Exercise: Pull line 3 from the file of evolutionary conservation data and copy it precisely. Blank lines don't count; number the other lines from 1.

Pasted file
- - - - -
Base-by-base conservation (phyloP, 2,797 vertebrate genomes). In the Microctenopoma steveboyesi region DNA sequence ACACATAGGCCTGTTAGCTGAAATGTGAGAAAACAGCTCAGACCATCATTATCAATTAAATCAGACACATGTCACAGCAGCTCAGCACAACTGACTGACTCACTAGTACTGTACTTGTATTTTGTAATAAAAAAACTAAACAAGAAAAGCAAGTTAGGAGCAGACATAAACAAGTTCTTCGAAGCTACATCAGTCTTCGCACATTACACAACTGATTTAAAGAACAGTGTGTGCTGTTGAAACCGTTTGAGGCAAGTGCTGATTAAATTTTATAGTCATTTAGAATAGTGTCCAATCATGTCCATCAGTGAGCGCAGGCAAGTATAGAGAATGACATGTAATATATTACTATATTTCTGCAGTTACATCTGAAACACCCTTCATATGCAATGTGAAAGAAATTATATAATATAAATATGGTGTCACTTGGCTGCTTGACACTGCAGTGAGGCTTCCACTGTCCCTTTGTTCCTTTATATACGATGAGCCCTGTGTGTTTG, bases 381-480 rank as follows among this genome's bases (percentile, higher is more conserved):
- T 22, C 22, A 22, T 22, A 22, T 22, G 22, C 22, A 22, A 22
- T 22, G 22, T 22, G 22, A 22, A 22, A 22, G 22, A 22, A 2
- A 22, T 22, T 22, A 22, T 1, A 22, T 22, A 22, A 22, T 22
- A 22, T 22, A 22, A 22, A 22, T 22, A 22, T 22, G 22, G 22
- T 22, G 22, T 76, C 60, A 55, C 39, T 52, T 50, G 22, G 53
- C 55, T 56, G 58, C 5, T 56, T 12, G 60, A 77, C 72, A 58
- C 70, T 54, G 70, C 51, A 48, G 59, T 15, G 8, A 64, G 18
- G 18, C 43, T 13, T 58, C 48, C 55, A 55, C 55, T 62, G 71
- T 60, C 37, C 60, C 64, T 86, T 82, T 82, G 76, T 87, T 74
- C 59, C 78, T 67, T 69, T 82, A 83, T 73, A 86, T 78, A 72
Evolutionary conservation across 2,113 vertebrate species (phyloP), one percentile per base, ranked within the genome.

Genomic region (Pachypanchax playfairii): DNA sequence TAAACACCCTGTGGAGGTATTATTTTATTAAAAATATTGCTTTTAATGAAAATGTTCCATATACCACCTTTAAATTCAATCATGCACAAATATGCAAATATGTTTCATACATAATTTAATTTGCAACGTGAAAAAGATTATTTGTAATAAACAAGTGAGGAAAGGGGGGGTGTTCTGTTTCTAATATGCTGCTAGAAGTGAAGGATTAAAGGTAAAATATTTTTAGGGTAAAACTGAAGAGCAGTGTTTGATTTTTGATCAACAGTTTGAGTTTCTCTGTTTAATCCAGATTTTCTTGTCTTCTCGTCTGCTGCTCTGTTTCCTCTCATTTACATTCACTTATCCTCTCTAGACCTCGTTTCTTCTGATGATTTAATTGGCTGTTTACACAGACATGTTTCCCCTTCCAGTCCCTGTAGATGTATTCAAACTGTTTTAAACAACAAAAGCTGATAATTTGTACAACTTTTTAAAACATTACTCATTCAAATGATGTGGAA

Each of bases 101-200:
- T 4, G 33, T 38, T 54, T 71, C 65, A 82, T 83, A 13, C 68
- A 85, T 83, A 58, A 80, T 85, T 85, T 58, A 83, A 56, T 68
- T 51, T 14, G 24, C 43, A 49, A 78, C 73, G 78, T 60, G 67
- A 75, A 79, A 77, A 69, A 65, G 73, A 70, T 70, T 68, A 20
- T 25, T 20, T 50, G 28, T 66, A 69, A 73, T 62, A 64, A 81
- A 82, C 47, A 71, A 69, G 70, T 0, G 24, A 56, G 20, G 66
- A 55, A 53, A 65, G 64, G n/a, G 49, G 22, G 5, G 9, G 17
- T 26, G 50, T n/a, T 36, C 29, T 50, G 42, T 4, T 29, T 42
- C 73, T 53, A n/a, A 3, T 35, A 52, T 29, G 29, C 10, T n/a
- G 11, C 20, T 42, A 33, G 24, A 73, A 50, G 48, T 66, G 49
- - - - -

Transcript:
- T 22, G 22, T 22, G 22, A 22, A 22, A 22, G 22, A 22, A 2